Tons of licensed properties later, the LEGO franchise returns to the Marvel universe as the Avengers and the rest of the world unite to face their greatest threat yet.
In LEGO Marvel Super Heroes 2, the Guardians of the Galaxy and the Avengers team up as a new threat named Kang the Conqueror sets out to break the boundaries of space and time and create his own kingdom from pieces spread all over the galaxy and history. Together, the heroes of the Marvel universe must find a way to stop Kang before he enslaves the galaxy.Co-written by comic book writer Kurt Busiek (known for his work many Marvel properties, amongst others), the game’s narrative is one of the first things that pleasantly surprised me. Whilst it’s obviously simplified a bit in comparison to traditional Marvel stories, the narrative plays out like a fun and source material-driven experience that actually does stand on its own quite well in comparison to its 2013 predecessor. The only downside here is the amount of jokes that are thrown in to fill the gaps, but that comes with the territory of LEGO adaptions (and for all purposes, there’s not a lot of material that I’d necessarily call bad.) Ultimately, the narrative shines because the game is able to do its own and original thing, rather than having to rely on the narrative of the films, for example (though there is a lot of inspiration from them present).
A notable issue I did have with the game’s story/presentation was the fact that some of the new cast sounds less than stellar in their perspective roles. Due to the 2016-2017 voice actor’s strike, most of the cast from the first game and 2016’s Lego Marvel’s Avengers did not return to do voice work for their characters. Not the entire cast is bad, but there are a lot of hit-and-miss additions.Visually, LEGO Marvel 2’s presentation is probably the best that a LEGO adaption has ever looked. Levels, characters, and objects are rich in detail, with real-time cutscenes looking amazingly cinematic as the game moves throughout its campaign. LOD pop-in and such are apparent when moving throughout the open world from a high angle, though, making LEGO Marvel Super Heroes 2 look its best when viewed from up close.
Being built upon the same foundations as the first game, LEGO
Marvel Super Heroes 2 is split into several sections, with the option for players to focus on the story or the missions and challenges in the open world. I found myself going through most of the game’s story before I really explored the open world, but in all of this, one thing’s clear; there’s something for everybody. Spanning across a large open world, and a decently-lengthy narrative, there’s a lot to do within the game, and unlocking everything will most likely take you quite a while. From the main battle against Kang, to challenges and buying out most of Gwenpool’s inventory (more on that later), it’s hard to be bored when there’s this amount of variety available.
A new addition here is the game’s Battle Arena, supporting both gameplay with AI and secondary players. In this mode, you’ll be able to fight other players and/or fight for objectives through various arenas in the universe. It’s fun, though the game’s issues with combat become very apparent during these sections (along with the fact that our camera is much further from the action in order to focus on the entire arena.)The game features a wide roster of characters, though the lack of fan-favorites like the X-Men and Fantastic Four is very apparent. The roster is still quite large, with more obscure characters trying to fill the void, but this isn’t always as effective. An example of this is the replacement of Deadpool by Gwenpool, there to serve the same purpose of giving us tips and selling us cheats and such. This replacement isn’t bad (though it feels really forced), but it becomes very out-of-place when we see Spider-Gwen swing alongside Spider-Man just a few moments later. One could argue that there are time travel and interdimensional shenanigans going on, but it’s a sore reminder of the selection of characters we lost.The game’s combat and camera were my biggest complaints during my time with the game. Clunky controls aren’t all that new to the LEGO games, but with the game’s heavy emphasis on combat and boss battles, the slow and unresponsive nature was something I found a bit disappointing, which is an ironic contrast to the game’s more fluent movement controls. It’s not as frustrating due to the fact that the game’s AI is pretty easy to beat (even with most of the company’s title), but it’s too bad that the franchise hasn’t really evolved in this aspect. Each character does have its own special ability as well, though some seem kind of overpowered, whilst other seem practically useless in comparison.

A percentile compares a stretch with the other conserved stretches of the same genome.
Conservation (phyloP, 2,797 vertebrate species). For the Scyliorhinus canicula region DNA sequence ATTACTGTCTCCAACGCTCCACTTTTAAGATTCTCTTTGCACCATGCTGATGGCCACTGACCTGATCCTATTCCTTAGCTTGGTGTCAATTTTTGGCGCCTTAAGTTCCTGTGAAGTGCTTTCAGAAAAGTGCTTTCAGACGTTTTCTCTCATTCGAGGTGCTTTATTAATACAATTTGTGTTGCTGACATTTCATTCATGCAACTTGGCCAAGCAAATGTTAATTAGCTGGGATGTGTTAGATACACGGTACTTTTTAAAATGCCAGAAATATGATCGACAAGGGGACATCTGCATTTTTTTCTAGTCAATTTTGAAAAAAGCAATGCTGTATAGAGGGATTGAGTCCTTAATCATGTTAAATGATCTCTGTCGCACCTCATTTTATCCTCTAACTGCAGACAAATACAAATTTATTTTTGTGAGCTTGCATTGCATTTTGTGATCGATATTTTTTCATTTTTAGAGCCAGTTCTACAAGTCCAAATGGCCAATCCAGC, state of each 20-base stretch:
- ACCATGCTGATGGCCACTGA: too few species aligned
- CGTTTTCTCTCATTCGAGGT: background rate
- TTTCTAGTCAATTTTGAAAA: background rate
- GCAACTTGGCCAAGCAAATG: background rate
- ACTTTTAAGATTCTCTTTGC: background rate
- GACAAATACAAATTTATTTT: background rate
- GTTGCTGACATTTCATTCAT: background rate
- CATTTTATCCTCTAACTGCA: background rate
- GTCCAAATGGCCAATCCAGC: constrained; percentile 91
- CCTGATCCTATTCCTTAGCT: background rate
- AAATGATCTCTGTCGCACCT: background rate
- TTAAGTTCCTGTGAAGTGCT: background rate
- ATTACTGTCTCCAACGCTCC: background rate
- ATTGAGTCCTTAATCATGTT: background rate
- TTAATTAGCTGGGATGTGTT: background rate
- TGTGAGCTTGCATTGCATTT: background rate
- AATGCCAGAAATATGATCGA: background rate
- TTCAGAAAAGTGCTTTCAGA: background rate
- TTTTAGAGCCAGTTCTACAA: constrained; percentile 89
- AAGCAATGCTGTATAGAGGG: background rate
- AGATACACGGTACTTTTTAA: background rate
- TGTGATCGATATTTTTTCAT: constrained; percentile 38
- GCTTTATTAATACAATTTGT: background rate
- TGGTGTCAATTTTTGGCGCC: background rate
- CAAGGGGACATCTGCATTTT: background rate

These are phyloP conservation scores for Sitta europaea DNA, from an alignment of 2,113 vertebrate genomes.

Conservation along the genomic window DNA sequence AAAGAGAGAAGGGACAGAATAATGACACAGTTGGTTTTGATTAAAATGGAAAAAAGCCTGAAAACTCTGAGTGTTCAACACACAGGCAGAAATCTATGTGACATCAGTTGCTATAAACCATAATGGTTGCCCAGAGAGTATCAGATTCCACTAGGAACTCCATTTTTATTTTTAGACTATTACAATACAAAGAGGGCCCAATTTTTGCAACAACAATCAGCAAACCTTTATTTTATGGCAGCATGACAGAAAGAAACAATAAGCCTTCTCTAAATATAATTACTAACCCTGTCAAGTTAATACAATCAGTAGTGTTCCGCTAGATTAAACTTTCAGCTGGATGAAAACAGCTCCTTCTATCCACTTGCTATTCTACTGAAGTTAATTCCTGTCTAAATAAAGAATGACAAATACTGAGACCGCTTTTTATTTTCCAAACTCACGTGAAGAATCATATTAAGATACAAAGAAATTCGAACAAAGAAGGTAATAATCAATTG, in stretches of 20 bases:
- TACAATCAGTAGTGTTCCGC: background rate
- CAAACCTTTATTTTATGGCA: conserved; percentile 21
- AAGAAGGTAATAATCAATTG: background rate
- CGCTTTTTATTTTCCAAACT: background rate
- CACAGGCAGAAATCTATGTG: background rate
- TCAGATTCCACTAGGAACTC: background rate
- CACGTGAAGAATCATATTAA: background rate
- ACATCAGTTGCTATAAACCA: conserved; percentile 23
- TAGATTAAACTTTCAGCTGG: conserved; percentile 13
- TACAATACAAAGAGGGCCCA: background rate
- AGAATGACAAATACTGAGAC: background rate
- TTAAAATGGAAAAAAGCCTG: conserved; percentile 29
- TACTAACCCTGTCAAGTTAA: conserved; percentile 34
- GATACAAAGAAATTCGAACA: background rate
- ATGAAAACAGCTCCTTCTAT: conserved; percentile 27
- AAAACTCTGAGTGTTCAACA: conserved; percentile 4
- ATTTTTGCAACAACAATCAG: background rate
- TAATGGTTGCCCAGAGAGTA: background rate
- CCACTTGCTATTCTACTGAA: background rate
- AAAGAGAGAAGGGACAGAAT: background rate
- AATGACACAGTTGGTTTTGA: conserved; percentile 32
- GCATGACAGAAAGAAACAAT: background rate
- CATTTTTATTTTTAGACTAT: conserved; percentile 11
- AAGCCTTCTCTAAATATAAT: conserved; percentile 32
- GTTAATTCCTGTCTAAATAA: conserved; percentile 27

As noted, the game’s camera is another problematic factor, with angles sometimes obscuring the player’s view. It’s not exactly a new problem either, but like the controls, it can sometimes be quite frustrating. Sometimes we’re simply far too close, or too far from the action.
THE PS4 VERSION OF THIS GAME WAS PLAYED FOR THE PURPOSE OF THIS REVIEW.
Like the first, Lego Marvel Super Heroes 2 is a really fun title with a large open world to explore and tons of great content to play through at your own pace. There's still issues with the core gameplay, but it's hard not to have fun with the latest in the LEGO franchise.
Tons of content
Immersive open world
Flawed combat & camera controls
Lack of certain Marvel characters is really dissapointing